There is no real dispute about the underlying facts found by the Tax Court. On the one hand, it appears that the taxpayer was rather passive about the promotion of Gault Park. Sales were unsolicited; the taxpayer neither advertised nor hired any salesman. The property was not listed with any real estate broker, nor did the taxpayer hold himself out as a broker. He had a full time job managing a fuel oil business and devoted no more than two or three hours a week to his real estate. In 1957 his income totaled more than $85,000 with $23,000 of that amount derived from his real estate sales. In 1958 his income totaled about $109,000 with about $44,000 derived from his real estate sales.
On the other hand, sales began within seven months after the date of purchase. More than $52,000 was spent in improving the property from 1950 to 1958.Petitioner had it surveyed and platted, built roads, and installed mains and fire hydrants. Substantial amounts were realized from more or less continuous sales over the eight year period. During the two tax years in question, 20 1/2 lots were sold for more than $67,000. The petitioner took an active interest in the development of the tract, rejecting proposed houses he considered too modern, and in general sought to ensure that Gault Park would develop into an exclusive residential area. While petitioner's motive in purchasing the tract is not too clear, his own testimony reveals that he regarded Gault Park as more than just an investment:
"Q.From your iron control over Gault Park, Mr. Gault, is it fair to say you purchased this tract of land with the purpose of dividing it or developing a high-class residential area?A. That is what I wanted to do, yes.
"Q. [What] was your impluse, your purpose, when you made this purchase initially? A. When I bought it, I just didn't want to see this thing being cut up into a lot of small lots. Of course, it was [zoned] one acre, anyway. I was afraid that a lot of small homes would build up within a year's time. I just wanted to see this thing lay there and gradually develop.I didn't really know what I wanted to do right off the bat. Knowing what a piece of ground it was, I wanted to make something out of it.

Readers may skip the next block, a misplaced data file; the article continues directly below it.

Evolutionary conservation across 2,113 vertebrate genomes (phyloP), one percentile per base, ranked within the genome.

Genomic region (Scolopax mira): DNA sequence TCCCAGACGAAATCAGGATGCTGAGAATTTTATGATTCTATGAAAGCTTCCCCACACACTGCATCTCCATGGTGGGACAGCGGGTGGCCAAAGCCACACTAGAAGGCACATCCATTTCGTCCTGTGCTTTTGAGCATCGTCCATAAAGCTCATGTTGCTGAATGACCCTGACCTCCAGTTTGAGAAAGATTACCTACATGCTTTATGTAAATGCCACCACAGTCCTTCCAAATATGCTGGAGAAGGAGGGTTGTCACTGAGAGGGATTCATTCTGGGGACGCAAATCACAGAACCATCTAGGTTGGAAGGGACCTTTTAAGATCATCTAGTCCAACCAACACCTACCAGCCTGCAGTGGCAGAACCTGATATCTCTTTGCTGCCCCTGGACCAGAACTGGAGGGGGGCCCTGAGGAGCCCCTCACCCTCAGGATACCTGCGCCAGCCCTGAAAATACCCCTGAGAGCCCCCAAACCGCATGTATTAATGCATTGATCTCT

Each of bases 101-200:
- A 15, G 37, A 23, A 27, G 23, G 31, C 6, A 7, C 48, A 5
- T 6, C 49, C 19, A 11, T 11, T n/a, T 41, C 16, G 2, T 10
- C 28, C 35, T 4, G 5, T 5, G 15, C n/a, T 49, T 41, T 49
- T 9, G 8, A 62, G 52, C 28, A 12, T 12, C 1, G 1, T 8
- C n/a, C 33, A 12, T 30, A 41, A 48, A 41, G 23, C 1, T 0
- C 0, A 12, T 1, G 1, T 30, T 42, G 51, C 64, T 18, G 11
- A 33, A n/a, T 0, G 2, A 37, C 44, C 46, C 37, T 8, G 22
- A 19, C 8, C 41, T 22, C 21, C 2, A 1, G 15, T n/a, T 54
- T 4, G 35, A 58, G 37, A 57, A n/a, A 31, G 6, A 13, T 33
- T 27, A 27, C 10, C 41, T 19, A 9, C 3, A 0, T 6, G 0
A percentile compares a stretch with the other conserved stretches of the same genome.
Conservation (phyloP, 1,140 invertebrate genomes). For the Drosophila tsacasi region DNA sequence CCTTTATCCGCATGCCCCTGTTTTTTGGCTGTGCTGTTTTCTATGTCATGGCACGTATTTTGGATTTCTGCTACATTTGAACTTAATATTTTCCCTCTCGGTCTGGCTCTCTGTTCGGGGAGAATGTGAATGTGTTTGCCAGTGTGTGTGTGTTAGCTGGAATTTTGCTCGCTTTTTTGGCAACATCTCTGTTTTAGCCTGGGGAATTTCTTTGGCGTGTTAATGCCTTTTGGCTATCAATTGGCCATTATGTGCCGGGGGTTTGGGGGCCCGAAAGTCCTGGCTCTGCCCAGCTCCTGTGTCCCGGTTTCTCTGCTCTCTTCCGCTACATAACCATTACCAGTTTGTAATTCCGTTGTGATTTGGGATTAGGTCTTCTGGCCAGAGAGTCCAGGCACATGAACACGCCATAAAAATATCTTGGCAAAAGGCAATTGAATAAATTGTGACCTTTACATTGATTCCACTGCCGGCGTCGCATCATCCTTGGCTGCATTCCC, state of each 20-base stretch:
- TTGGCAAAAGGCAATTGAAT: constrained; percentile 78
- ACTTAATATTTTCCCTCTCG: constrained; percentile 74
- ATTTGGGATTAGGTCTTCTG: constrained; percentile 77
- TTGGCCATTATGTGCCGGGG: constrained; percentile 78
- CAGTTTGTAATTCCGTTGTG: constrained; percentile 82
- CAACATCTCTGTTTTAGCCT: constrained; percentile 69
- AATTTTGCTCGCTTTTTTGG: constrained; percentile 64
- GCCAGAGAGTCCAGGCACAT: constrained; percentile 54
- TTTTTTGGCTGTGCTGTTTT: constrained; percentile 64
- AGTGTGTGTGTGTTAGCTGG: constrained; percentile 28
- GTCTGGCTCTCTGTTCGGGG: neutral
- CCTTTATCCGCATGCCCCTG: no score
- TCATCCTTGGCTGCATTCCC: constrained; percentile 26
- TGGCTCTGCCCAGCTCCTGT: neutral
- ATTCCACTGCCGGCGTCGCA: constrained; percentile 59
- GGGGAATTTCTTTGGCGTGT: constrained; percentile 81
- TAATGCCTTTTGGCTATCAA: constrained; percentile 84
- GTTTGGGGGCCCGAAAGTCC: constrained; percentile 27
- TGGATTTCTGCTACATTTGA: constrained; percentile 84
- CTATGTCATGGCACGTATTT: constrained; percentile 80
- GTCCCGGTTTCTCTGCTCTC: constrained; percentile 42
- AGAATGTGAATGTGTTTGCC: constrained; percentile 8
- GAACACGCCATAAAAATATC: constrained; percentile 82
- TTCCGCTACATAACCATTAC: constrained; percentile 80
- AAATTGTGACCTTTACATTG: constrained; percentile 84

"Q. Actually, did you have any opportunities to sell it as a bulk? A. Yes, I could have sold it.
"Q. What was the problem in connection with that? A. I just didn't want to sell it because I was afraid these other folks wouldn't develop it the way I would like to see it."
We think the record amploy supports the Tax Court's inference that this property was being held primarily for sale to customers, and that the petitioner's sales and other activities with regard to this tract were sufficiently frequent and continuous to categorize the petitioner as a dealer in real estate.Phipps v. Commissioner, 54 F.2d 469 (2 Cir. 1931), on which the taxpayer relies, is distinguishable on its facts. There New York residents bought Florida land, which they had surveyed, platted, and improved soon after its purchase. The lots were then sold through local brokers. During the tax years in question, the taxpayers' activity towards the lots was considered so minimal and the sales of lots by local brokers so infrequent that the gains from the sales were held to be capital gain. The holding of the Phipps case is today quite questionable, for it construed the statutory exclusion for business property narrowly.Unlike most statutory schemes, where exceptions from the general rule are to be narrowly construed, the statutory exclusions from the general definition of a capital asset are to be construed broadly to avoid frustrating Congressional intent to deny capital gains treatment to everyday business profits. Corn Products Refining Co. v. Commissioner, 350 U.S. 46, 52, 76 S. Ct. 20, 100 L. Ed. 29 (1955); Kaltreider v. Commissioner, supra, 255 F.2d at 838. Where a taxpayer subdivides, spends a substantial sum improving the lots put up for sale, and realizes substantial sums through fairly regular sales, it is exceedingly difficult to escape the inference that the taxpayer has become a dealer in real estate.
The decision of the Tax Court is affirmed.